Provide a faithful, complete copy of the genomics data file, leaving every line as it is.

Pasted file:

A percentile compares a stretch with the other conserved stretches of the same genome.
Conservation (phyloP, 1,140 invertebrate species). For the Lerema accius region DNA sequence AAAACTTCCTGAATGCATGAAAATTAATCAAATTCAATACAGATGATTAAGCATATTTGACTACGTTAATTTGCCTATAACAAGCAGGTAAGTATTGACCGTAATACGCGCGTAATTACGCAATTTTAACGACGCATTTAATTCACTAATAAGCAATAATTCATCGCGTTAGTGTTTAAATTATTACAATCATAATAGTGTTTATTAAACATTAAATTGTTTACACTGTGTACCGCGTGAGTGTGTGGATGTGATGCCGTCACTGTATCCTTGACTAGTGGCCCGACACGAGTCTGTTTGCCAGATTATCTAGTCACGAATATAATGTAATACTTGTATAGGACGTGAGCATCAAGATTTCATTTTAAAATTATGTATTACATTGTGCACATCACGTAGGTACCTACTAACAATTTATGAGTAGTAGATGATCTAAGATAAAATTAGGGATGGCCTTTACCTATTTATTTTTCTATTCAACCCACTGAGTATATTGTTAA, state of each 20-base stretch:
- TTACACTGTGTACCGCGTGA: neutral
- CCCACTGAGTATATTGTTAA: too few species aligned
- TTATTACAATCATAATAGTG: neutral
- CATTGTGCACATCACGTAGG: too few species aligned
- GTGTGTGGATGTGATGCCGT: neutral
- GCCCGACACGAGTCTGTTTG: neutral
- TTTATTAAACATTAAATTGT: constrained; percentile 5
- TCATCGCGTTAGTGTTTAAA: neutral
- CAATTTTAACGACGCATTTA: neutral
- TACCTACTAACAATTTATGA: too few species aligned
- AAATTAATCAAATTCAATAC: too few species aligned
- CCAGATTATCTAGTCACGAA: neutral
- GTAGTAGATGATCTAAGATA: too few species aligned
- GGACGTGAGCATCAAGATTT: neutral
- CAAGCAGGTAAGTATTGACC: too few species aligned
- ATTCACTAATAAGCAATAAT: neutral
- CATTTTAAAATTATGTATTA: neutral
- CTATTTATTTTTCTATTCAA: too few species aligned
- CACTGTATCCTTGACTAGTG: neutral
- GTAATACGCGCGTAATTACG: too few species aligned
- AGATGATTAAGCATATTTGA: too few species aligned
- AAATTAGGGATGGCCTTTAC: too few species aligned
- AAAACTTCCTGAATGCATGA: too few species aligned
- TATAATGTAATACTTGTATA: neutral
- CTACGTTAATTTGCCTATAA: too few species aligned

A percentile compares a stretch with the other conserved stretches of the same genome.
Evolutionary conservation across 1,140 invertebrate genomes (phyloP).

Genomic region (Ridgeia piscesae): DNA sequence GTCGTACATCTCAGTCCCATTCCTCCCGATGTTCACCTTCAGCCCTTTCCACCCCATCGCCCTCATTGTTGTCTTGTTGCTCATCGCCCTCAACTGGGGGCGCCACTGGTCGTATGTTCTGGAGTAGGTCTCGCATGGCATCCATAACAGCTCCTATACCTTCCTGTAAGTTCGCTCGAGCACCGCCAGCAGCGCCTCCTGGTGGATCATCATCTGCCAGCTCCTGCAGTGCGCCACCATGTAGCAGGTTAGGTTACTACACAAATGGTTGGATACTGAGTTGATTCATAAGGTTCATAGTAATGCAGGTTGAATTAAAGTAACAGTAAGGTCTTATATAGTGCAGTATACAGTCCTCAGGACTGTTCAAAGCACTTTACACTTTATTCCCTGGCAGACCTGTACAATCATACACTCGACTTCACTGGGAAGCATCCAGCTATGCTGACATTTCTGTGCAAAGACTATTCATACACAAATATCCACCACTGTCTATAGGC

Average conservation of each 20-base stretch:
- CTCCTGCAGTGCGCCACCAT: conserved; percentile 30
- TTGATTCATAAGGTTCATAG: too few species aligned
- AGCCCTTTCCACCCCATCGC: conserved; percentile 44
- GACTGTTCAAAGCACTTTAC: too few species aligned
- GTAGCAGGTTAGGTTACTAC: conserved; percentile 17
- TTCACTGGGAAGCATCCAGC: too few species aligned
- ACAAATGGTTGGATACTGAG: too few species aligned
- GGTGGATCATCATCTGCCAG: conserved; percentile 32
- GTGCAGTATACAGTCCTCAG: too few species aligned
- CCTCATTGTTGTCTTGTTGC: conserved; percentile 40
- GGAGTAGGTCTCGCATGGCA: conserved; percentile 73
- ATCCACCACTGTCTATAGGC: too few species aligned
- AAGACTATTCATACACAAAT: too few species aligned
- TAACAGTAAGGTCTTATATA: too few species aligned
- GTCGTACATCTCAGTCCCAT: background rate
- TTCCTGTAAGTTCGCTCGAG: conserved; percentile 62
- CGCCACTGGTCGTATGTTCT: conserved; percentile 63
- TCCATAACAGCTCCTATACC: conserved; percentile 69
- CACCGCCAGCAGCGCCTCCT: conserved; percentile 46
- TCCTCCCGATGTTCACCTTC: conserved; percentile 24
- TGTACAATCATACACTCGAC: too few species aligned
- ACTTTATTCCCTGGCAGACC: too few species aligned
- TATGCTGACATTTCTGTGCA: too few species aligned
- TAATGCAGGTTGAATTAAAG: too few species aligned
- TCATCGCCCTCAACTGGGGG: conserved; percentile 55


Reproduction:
A percentile compares a stretch with the other conserved stretches of the same genome.
Conservation (phyloP, 1,140 invertebrate species). For the Lerema accius region DNA sequence AAAACTTCCTGAATGCATGAAAATTAATCAAATTCAATACAGATGATTAAGCATATTTGACTACGTTAATTTGCCTATAACAAGCAGGTAAGTATTGACCGTAATACGCGCGTAATTACGCAATTTTAACGACGCATTTAATTCACTAATAAGCAATAATTCATCGCGTTAGTGTTTAAATTATTACAATCATAATAGTGTTTATTAAACATTAAATTGTTTACACTGTGTACCGCGTGAGTGTGTGGATGTGATGCCGTCACTGTATCCTTGACTAGTGGCCCGACACGAGTCTGTTTGCCAGATTATCTAGTCACGAATATAATGTAATACTTGTATAGGACGTGAGCATCAAGATTTCATTTTAAAATTATGTATTACATTGTGCACATCACGTAGGTACCTACTAACAATTTATGAGTAGTAGATGATCTAAGATAAAATTAGGGATGGCCTTTACCTATTTATTTTTCTATTCAACCCACTGAGTATATTGTTAA, state of each 20-base stretch:
- TTACACTGTGTACCGCGTGA: neutral
- CCCACTGAGTATATTGTTAA: too few species aligned
- TTATTACAATCATAATAGTG: neutral
- CATTGTGCACATCACGTAGG: too few species aligned
- GTGTGTGGATGTGATGCCGT: neutral
- GCCCGACACGAGTCTGTTTG: neutral
- TTTATTAAACATTAAATTGT: constrained; percentile 5
- TCATCGCGTTAGTGTTTAAA: neutral
- CAATTTTAACGACGCATTTA: neutral
- TACCTACTAACAATTTATGA: too few species aligned
- AAATTAATCAAATTCAATAC: too few species aligned
- CCAGATTATCTAGTCACGAA: neutral
- GTAGTAGATGATCTAAGATA: too few species aligned
- GGACGTGAGCATCAAGATTT: neutral
- CAAGCAGGTAAGTATTGACC: too few species aligned
- ATTCACTAATAAGCAATAAT: neutral
- CATTTTAAAATTATGTATTA: neutral
- CTATTTATTTTTCTATTCAA: too few species aligned
- CACTGTATCCTTGACTAGTG: neutral
- GTAATACGCGCGTAATTACG: too few species aligned
- AGATGATTAAGCATATTTGA: too few species aligned
- AAATTAGGGATGGCCTTTAC: too few species aligned
- AAAACTTCCTGAATGCATGA: too few species aligned
- TATAATGTAATACTTGTATA: neutral
- CTACGTTAATTTGCCTATAA: too few species aligned

A percentile compares a stretch with the other conserved stretches of the same genome.
Evolutionary conservation across 1,140 invertebrate genomes (phyloP).

Genomic region (Ridgeia piscesae): DNA sequence GTCGTACATCTCAGTCCCATTCCTCCCGATGTTCACCTTCAGCCCTTTCCACCCCATCGCCCTCATTGTTGTCTTGTTGCTCATCGCCCTCAACTGGGGGCGCCACTGGTCGTATGTTCTGGAGTAGGTCTCGCATGGCATCCATAACAGCTCCTATACCTTCCTGTAAGTTCGCTCGAGCACCGCCAGCAGCGCCTCCTGGTGGATCATCATCTGCCAGCTCCTGCAGTGCGCCACCATGTAGCAGGTTAGGTTACTACACAAATGGTTGGATACTGAGTTGATTCATAAGGTTCATAGTAATGCAGGTTGAATTAAAGTAACAGTAAGGTCTTATATAGTGCAGTATACAGTCCTCAGGACTGTTCAAAGCACTTTACACTTTATTCCCTGGCAGACCTGTACAATCATACACTCGACTTCACTGGGAAGCATCCAGCTATGCTGACATTTCTGTGCAAAGACTATTCATACACAAATATCCACCACTGTCTATAGGC

Average conservation of each 20-base stretch:
- CTCCTGCAGTGCGCCACCAT: conserved; percentile 30
- TTGATTCATAAGGTTCATAG: too few species aligned
- AGCCCTTTCCACCCCATCGC: conserved; percentile 44
- GACTGTTCAAAGCACTTTAC: too few species aligned
- GTAGCAGGTTAGGTTACTAC: conserved; percentile 17
- TTCACTGGGAAGCATCCAGC: too few species aligned
- ACAAATGGTTGGATACTGAG: too few species aligned
- GGTGGATCATCATCTGCCAG: conserved; percentile 32
- GTGCAGTATACAGTCCTCAG: too few species aligned
- CCTCATTGTTGTCTTGTTGC: conserved; percentile 40
- GGAGTAGGTCTCGCATGGCA: conserved; percentile 73
- ATCCACCACTGTCTATAGGC: too few species aligned
- AAGACTATTCATACACAAAT: too few species aligned
- TAACAGTAAGGTCTTATATA: too few species aligned
- GTCGTACATCTCAGTCCCAT: background rate
- TTCCTGTAAGTTCGCTCGAG: conserved; percentile 62
- CGCCACTGGTCGTATGTTCT: conserved; percentile 63
- TCCATAACAGCTCCTATACC: conserved; percentile 69
- CACCGCCAGCAGCGCCTCCT: conserved; percentile 46
- TCCTCCCGATGTTCACCTTC: conserved; percentile 24
- TGTACAATCATACACTCGAC: too few species aligned
- ACTTTATTCCCTGGCAGACC: too few species aligned
- TATGCTGACATTTCTGTGCA: too few species aligned
- TAATGCAGGTTGAATTAAAG: too few species aligned
- TCATCGCCCTCAACTGGGGG: conserved; percentile 55